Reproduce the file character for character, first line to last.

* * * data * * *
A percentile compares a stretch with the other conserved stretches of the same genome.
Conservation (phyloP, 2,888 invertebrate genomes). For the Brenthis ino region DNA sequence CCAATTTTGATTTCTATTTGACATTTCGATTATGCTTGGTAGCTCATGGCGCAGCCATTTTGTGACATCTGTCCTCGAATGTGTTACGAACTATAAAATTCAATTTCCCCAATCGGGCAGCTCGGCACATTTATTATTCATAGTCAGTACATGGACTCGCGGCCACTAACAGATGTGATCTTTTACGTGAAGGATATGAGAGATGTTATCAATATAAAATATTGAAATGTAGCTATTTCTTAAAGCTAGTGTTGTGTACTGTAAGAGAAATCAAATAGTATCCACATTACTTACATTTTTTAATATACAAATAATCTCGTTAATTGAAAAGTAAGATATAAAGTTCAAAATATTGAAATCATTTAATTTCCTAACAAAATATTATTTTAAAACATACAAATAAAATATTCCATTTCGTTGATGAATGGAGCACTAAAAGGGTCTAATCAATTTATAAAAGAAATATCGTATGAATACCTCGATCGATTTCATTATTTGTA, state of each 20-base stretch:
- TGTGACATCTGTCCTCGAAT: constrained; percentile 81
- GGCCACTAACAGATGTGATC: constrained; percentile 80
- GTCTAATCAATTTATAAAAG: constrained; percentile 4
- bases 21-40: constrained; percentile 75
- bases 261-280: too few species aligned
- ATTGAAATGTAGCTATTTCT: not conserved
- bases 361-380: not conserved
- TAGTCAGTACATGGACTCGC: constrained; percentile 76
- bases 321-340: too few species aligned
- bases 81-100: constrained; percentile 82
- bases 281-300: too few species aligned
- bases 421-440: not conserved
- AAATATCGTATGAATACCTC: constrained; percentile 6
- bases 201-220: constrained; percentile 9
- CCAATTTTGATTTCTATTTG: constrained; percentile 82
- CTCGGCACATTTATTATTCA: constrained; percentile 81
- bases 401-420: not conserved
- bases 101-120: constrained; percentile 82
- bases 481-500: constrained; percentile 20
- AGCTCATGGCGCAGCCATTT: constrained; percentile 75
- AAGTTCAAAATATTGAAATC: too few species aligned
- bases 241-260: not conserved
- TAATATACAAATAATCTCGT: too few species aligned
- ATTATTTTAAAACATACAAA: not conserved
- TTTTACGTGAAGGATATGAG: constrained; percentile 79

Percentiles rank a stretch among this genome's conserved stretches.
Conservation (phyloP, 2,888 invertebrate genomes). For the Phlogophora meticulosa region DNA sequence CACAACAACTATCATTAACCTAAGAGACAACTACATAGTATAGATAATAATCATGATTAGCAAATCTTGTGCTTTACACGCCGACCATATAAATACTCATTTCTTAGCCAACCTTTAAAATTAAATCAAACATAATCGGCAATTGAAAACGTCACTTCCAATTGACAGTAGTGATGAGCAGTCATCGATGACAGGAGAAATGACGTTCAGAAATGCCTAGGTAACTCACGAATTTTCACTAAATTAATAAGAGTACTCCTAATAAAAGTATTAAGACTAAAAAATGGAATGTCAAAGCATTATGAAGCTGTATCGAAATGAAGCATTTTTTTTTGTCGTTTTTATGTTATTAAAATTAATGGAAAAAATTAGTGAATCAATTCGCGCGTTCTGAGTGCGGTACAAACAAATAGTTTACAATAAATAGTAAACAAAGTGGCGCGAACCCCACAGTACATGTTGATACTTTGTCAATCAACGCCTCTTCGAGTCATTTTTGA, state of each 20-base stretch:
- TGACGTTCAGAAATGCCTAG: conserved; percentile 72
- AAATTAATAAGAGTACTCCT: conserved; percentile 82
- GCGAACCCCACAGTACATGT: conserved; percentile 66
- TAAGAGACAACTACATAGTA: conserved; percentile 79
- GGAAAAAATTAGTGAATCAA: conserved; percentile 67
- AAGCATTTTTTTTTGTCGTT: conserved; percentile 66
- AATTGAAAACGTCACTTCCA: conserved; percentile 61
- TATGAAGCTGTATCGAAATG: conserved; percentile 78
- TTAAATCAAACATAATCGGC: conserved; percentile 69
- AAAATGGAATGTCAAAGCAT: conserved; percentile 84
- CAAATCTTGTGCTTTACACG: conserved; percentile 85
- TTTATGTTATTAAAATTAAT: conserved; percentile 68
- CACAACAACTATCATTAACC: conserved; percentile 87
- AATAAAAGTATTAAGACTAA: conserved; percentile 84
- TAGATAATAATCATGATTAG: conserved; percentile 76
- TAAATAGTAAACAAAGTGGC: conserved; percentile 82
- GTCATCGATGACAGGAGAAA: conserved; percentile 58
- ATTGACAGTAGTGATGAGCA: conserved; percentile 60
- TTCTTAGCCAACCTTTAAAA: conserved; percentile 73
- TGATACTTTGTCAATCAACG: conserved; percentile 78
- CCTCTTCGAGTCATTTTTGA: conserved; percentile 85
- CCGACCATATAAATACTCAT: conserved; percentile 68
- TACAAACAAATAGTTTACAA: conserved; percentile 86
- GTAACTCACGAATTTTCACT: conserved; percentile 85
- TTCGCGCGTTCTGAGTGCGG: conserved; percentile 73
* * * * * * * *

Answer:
A percentile compares a stretch with the other conserved stretches of the same genome.
Conservation (phyloP, 2,888 invertebrate genomes). For the Brenthis ino region DNA sequence CCAATTTTGATTTCTATTTGACATTTCGATTATGCTTGGTAGCTCATGGCGCAGCCATTTTGTGACATCTGTCCTCGAATGTGTTACGAACTATAAAATTCAATTTCCCCAATCGGGCAGCTCGGCACATTTATTATTCATAGTCAGTACATGGACTCGCGGCCACTAACAGATGTGATCTTTTACGTGAAGGATATGAGAGATGTTATCAATATAAAATATTGAAATGTAGCTATTTCTTAAAGCTAGTGTTGTGTACTGTAAGAGAAATCAAATAGTATCCACATTACTTACATTTTTTAATATACAAATAATCTCGTTAATTGAAAAGTAAGATATAAAGTTCAAAATATTGAAATCATTTAATTTCCTAACAAAATATTATTTTAAAACATACAAATAAAATATTCCATTTCGTTGATGAATGGAGCACTAAAAGGGTCTAATCAATTTATAAAAGAAATATCGTATGAATACCTCGATCGATTTCATTATTTGTA, state of each 20-base stretch:
- TGTGACATCTGTCCTCGAAT: constrained; percentile 81
- GGCCACTAACAGATGTGATC: constrained; percentile 80
- GTCTAATCAATTTATAAAAG: constrained; percentile 4
- bases 21-40: constrained; percentile 75
- bases 261-280: too few species aligned
- ATTGAAATGTAGCTATTTCT: not conserved
- bases 361-380: not conserved
- TAGTCAGTACATGGACTCGC: constrained; percentile 76
- bases 321-340: too few species aligned
- bases 81-100: constrained; percentile 82
- bases 281-300: too few species aligned
- bases 421-440: not conserved
- AAATATCGTATGAATACCTC: constrained; percentile 6
- bases 201-220: constrained; percentile 9
- CCAATTTTGATTTCTATTTG: constrained; percentile 82
- CTCGGCACATTTATTATTCA: constrained; percentile 81
- bases 401-420: not conserved
- bases 101-120: constrained; percentile 82
- bases 481-500: constrained; percentile 20
- AGCTCATGGCGCAGCCATTT: constrained; percentile 75
- AAGTTCAAAATATTGAAATC: too few species aligned
- bases 241-260: not conserved
- TAATATACAAATAATCTCGT: too few species aligned
- ATTATTTTAAAACATACAAA: not conserved
- TTTTACGTGAAGGATATGAG: constrained; percentile 79

Percentiles rank a stretch among this genome's conserved stretches.
Conservation (phyloP, 2,888 invertebrate genomes). For the Phlogophora meticulosa region DNA sequence CACAACAACTATCATTAACCTAAGAGACAACTACATAGTATAGATAATAATCATGATTAGCAAATCTTGTGCTTTACACGCCGACCATATAAATACTCATTTCTTAGCCAACCTTTAAAATTAAATCAAACATAATCGGCAATTGAAAACGTCACTTCCAATTGACAGTAGTGATGAGCAGTCATCGATGACAGGAGAAATGACGTTCAGAAATGCCTAGGTAACTCACGAATTTTCACTAAATTAATAAGAGTACTCCTAATAAAAGTATTAAGACTAAAAAATGGAATGTCAAAGCATTATGAAGCTGTATCGAAATGAAGCATTTTTTTTTGTCGTTTTTATGTTATTAAAATTAATGGAAAAAATTAGTGAATCAATTCGCGCGTTCTGAGTGCGGTACAAACAAATAGTTTACAATAAATAGTAAACAAAGTGGCGCGAACCCCACAGTACATGTTGATACTTTGTCAATCAACGCCTCTTCGAGTCATTTTTGA, state of each 20-base stretch:
- TGACGTTCAGAAATGCCTAG: conserved; percentile 72
- AAATTAATAAGAGTACTCCT: conserved; percentile 82
- GCGAACCCCACAGTACATGT: conserved; percentile 66
- TAAGAGACAACTACATAGTA: conserved; percentile 79
- GGAAAAAATTAGTGAATCAA: conserved; percentile 67
- AAGCATTTTTTTTTGTCGTT: conserved; percentile 66
- AATTGAAAACGTCACTTCCA: conserved; percentile 61
- TATGAAGCTGTATCGAAATG: conserved; percentile 78
- TTAAATCAAACATAATCGGC: conserved; percentile 69
- AAAATGGAATGTCAAAGCAT: conserved; percentile 84
- CAAATCTTGTGCTTTACACG: conserved; percentile 85
- TTTATGTTATTAAAATTAAT: conserved; percentile 68
- CACAACAACTATCATTAACC: conserved; percentile 87
- AATAAAAGTATTAAGACTAA: conserved; percentile 84
- TAGATAATAATCATGATTAG: conserved; percentile 76
- TAAATAGTAAACAAAGTGGC: conserved; percentile 82
- GTCATCGATGACAGGAGAAA: conserved; percentile 58
- ATTGACAGTAGTGATGAGCA: conserved; percentile 60
- TTCTTAGCCAACCTTTAAAA: conserved; percentile 73
- TGATACTTTGTCAATCAACG: conserved; percentile 78
- CCTCTTCGAGTCATTTTTGA: conserved; percentile 85
- CCGACCATATAAATACTCAT: conserved; percentile 68
- TACAAACAAATAGTTTACAA: conserved; percentile 86
- GTAACTCACGAATTTTCACT: conserved; percentile 85
- TTCGCGCGTTCTGAGTGCGG: conserved; percentile 73